Well, again, batteries have issues vs. combustion engines. They don't deliver high torque as well, they don't function as well at temperature extremes, they require downtime for recharging, they're less impact-survivable, they have a lower energy/mass ratio, and they wear out faster than a combustion engine.kttopdad wrote:In order for biofuels to compete with petro fuels for the dwindling non-electrified transportation sector needs in a BFR-enabled world.
Even with electricity at 1/10th today's prices and gas at twice today's prices, I think most people will still prefer to at least have a combustion engine available in the car.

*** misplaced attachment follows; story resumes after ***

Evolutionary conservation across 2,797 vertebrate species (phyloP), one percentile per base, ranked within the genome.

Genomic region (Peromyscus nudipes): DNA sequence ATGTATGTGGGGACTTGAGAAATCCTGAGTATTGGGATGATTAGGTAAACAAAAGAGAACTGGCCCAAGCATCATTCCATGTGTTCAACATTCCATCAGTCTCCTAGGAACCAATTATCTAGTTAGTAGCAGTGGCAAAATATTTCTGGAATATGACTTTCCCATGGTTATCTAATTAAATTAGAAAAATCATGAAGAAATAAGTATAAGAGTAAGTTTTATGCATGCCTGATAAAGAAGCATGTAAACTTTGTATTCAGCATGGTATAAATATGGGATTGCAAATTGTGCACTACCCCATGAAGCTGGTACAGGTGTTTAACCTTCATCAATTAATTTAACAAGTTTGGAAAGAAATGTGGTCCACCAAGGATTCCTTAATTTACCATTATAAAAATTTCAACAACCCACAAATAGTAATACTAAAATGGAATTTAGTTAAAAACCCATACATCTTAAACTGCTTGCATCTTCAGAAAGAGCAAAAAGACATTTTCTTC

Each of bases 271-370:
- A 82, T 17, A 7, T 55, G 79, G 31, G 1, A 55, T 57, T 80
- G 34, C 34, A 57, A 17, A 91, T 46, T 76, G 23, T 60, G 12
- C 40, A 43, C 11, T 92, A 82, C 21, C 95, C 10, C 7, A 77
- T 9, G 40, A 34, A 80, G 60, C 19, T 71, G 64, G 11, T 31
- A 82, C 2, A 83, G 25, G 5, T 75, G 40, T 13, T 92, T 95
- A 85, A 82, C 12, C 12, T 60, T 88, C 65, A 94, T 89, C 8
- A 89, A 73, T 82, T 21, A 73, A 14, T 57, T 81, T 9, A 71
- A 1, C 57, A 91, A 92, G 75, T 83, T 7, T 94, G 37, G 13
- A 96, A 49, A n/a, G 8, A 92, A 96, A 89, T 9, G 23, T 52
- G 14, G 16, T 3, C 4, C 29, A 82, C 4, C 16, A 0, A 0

That means there will be a large market for liquid fuel. One advantage of Polywell is it could be used to produce cheap liquid fuel via gasification or similar tech, as Bussard proposed.
As with fusion, there's still a question of fundamental limits, and no one really knows for sure what they are. Some problems with batteries may simply be unsolvable; there may not be a chemical combination that can deliver a real competitor to the combustion engine.However, I suspect that plentiful, cheap electricity provided by BFRs will spur investment in battery growth like we've never seen before.
Hehe. I'll bet it's still 90% liquid fuel.I dunno, TallDave. Let's get together in a decade and see who guessed this one correctly.